Real estate, air travel and logistics players may suffer somewhat as they would have to charge service tax from their customers. The Budget move that has extended the ambit of the service tax to more industries could hurt demand from price conscious customers.
Real estate developers will now be liable to service tax on transactions where prospective buyers make payments prior to completion of construction of property. This will put a burden on the developers.
The increase in excise duty on cement could further push up construction costs, challenging companies to keep their price levels in check. In a competitive market place, this could potentially impact the revenues of developers such as DLF, Unitech and Ansal.
“It appears that the finance minister has levied 10.3 per cent service tax on first time buyers of residential apartments which certainly will impact the sales of apartments and will be an extra burden for people booking apartment which are under construction,” said Anshuman Magazine, CMD of global real estate consulting firm CB Richard Ellis South Asia.
“This is totally retrogressive step that is bound to increase the prices and will have a negative impact on the demand. If the government is levying a fresh service tax, how can it advise the state government to reduce the stamp duty,” said the head of leading real estate company who did not what to be identified.
Developers will also be taxed on the premiums they charge for homes or apartments in preferred locations such as those that face swimming pools or parks. Further, the budget also seeks to impose service tax on renting of immovable properties. This has been strongly opposed by industry players who say this will further reduce the demand as those investors who buy real estate for investment purposes may no longer find it attractive.
The above proposals can significantly undermine some of the other non-tax measures announced for the realty sector.
The budget has also made the transportation of goods by the Railways taxable. Air travel, whether domestic or international, by all classes will now attract service tax at 10 per cent.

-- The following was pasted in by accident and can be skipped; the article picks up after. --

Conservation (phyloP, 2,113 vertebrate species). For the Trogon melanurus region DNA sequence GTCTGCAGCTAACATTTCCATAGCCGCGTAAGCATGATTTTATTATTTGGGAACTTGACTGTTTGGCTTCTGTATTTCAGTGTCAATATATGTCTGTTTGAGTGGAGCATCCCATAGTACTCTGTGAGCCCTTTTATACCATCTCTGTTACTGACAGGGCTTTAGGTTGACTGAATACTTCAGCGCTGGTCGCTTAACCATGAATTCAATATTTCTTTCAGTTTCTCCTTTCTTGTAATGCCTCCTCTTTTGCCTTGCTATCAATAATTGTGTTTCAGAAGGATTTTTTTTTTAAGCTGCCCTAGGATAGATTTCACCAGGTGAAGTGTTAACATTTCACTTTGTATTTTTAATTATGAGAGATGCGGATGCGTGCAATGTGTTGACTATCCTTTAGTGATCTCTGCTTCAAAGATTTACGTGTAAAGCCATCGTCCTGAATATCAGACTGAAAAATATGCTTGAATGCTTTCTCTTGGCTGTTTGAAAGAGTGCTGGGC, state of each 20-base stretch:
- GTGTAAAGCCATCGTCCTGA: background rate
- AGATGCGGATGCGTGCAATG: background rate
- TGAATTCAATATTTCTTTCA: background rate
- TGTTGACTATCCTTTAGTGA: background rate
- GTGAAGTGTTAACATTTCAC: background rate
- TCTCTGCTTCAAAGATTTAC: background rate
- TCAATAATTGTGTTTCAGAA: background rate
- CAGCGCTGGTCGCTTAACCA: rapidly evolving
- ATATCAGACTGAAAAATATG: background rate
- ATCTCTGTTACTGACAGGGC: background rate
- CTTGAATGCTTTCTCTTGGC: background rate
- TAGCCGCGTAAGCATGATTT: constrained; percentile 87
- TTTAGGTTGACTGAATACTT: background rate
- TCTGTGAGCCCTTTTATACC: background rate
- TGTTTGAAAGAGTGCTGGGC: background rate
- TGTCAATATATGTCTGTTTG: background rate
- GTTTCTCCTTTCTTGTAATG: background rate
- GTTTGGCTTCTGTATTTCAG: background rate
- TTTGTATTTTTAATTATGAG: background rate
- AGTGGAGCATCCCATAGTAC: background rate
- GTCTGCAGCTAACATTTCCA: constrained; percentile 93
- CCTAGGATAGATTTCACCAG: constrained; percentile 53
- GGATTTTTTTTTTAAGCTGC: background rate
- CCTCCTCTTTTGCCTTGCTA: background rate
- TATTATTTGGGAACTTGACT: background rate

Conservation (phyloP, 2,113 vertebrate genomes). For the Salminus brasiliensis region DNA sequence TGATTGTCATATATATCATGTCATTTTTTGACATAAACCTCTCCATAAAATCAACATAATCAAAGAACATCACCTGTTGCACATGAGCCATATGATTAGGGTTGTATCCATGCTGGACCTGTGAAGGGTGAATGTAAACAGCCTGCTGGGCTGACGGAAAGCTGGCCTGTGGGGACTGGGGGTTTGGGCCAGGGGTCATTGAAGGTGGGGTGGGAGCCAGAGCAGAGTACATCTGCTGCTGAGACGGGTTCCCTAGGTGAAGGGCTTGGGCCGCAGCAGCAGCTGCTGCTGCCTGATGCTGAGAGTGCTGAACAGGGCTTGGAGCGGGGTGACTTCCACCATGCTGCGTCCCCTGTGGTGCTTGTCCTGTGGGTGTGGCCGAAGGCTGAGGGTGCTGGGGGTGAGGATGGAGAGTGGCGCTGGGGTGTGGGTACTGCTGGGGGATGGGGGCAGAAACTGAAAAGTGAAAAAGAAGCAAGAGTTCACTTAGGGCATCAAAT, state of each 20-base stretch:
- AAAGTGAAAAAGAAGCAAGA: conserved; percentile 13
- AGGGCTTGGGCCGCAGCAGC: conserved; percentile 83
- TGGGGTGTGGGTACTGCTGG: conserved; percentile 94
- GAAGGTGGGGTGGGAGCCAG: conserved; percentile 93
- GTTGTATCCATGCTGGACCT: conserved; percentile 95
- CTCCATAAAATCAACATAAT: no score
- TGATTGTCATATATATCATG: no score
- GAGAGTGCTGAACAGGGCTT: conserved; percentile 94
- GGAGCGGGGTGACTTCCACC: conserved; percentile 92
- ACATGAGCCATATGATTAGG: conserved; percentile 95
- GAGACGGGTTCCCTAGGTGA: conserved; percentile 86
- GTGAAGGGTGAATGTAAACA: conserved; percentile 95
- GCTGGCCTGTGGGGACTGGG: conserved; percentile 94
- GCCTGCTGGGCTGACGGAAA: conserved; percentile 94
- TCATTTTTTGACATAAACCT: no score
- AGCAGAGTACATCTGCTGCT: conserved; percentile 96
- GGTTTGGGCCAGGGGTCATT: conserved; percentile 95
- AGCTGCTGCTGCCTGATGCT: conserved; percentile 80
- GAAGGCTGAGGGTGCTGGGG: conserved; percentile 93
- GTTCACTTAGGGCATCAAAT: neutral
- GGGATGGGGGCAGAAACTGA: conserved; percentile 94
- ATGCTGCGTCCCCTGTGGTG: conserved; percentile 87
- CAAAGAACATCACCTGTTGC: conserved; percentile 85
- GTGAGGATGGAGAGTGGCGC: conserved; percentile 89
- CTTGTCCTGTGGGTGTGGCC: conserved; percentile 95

“The proposed hike will not impact aviation companies in the short and medium term but in the long term people can look at other modes of transport in the domestic sector,” said Ankur Bhatia, executive director, Bird group, a leading travel solutions firm. However, credit for duties and taxes paid on purchase of aircraft, fuel (ATF) should help contain the impact of service tax on airlines to a significant extent.
At present, in the case of information technology and software services, the levy of tax is limited only to the cases where IT software is used to further business or commerce. The scope of the taxable service is now being expanded to cover all cases irrespective of its use. This may have a negative impact on IT firms as consumers may shift to pirated software.
Services provided for maintenance of medical records of employees of a business entity and electricity exchanges would also be taxed.
Besides, promotion, marketing or organising of games of chance, including lottery, is being introduced as a separate service. Similarly, copyrights on cinematographic films and sound recording have been brought under the ambit of service tax. However, copyright on original literary, dramatic, musical and artistic works would continue to remain outside the scope of service tax.